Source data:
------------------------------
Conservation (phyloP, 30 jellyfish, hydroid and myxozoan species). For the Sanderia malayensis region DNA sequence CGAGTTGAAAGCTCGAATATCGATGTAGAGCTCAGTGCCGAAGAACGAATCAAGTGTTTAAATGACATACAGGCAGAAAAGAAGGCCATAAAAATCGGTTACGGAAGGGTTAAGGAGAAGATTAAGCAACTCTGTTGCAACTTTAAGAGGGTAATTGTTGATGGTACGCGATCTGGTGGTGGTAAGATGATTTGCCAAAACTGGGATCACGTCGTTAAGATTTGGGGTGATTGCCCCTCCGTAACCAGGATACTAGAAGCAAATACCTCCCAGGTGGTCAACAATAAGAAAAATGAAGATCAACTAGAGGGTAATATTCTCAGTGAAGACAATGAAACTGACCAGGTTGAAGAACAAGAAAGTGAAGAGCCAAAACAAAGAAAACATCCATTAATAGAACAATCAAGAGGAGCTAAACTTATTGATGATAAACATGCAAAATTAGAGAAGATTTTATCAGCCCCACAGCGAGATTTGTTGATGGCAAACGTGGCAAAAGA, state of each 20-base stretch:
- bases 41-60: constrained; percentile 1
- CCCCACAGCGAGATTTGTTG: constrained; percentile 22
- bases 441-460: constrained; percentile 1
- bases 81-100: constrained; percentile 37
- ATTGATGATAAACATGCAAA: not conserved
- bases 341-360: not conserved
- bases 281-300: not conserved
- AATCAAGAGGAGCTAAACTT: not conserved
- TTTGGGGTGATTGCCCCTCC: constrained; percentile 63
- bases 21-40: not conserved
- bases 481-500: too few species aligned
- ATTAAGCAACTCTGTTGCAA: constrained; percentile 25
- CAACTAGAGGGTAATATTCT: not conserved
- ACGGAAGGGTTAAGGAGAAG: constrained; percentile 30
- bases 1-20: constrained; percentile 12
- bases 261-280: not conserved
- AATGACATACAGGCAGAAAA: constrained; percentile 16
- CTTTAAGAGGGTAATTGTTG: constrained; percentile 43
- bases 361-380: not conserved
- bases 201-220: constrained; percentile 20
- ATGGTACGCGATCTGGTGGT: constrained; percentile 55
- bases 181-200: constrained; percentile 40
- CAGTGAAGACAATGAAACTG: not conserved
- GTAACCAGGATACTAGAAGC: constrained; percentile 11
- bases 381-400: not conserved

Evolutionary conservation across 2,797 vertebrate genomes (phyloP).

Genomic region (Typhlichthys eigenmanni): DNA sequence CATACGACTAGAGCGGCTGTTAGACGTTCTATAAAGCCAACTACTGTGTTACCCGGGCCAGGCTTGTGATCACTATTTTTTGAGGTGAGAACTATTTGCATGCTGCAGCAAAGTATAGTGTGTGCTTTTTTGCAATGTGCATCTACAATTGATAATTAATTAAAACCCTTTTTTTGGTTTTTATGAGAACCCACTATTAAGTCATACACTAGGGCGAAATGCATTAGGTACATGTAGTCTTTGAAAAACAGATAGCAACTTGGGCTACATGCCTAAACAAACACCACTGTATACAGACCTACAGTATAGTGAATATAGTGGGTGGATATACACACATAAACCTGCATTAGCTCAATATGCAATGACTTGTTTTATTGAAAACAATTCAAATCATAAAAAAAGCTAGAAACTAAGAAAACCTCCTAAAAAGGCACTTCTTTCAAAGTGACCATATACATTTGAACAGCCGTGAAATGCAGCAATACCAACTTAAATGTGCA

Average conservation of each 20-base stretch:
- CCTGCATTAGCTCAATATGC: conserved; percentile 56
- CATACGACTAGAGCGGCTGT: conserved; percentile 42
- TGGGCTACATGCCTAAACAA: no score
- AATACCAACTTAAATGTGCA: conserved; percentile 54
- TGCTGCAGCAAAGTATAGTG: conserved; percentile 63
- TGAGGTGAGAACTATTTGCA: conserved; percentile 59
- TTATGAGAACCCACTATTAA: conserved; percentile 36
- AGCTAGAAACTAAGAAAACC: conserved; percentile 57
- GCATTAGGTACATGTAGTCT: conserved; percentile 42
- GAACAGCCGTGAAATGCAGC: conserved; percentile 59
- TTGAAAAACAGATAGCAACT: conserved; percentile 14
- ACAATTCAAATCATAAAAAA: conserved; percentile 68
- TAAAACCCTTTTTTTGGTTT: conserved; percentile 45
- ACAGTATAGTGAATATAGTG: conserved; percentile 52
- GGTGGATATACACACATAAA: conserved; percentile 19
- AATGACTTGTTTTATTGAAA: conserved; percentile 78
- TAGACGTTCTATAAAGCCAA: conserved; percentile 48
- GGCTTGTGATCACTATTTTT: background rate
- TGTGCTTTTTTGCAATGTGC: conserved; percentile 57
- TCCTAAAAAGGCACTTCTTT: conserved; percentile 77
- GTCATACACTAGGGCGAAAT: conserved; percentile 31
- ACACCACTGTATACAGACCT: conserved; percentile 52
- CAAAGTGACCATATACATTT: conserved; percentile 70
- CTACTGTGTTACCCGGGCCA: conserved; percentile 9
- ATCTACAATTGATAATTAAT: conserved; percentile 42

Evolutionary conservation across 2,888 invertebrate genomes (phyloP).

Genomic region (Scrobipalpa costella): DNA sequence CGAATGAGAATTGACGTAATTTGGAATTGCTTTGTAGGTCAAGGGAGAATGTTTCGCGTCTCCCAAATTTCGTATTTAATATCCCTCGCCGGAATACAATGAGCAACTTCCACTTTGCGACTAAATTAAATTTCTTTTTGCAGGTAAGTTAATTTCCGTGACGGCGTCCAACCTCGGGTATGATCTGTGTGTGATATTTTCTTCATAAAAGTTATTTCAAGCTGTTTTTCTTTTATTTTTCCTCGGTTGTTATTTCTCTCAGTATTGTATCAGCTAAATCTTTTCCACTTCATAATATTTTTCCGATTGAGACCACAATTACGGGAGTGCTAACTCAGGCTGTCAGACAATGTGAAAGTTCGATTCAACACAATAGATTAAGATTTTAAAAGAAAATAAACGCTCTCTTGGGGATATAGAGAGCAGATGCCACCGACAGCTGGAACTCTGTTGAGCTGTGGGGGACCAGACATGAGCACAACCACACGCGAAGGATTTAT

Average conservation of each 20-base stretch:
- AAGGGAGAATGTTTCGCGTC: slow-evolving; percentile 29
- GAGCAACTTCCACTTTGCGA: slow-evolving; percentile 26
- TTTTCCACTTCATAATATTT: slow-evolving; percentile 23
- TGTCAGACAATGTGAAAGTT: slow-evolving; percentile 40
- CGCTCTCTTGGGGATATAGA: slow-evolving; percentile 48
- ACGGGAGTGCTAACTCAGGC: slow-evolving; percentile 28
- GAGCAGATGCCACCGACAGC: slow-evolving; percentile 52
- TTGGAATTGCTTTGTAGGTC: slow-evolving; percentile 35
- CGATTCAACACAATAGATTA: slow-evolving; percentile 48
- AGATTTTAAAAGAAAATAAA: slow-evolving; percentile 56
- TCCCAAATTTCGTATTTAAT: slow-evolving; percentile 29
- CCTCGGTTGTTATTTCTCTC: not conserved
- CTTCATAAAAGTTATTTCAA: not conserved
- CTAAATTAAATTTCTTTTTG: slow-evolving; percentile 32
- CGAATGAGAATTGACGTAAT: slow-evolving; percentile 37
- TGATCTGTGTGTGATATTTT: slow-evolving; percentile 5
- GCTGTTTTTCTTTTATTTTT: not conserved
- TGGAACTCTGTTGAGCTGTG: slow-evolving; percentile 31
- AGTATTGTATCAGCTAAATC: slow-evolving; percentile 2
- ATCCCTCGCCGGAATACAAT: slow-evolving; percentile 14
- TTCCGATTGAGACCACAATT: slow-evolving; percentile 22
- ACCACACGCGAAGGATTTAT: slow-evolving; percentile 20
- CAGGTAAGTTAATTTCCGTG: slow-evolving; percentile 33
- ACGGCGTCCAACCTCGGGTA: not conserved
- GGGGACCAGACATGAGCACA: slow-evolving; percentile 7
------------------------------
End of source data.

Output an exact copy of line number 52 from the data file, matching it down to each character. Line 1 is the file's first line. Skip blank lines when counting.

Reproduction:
- CAAAGTGACCATATACATTT: conserved; percentile 70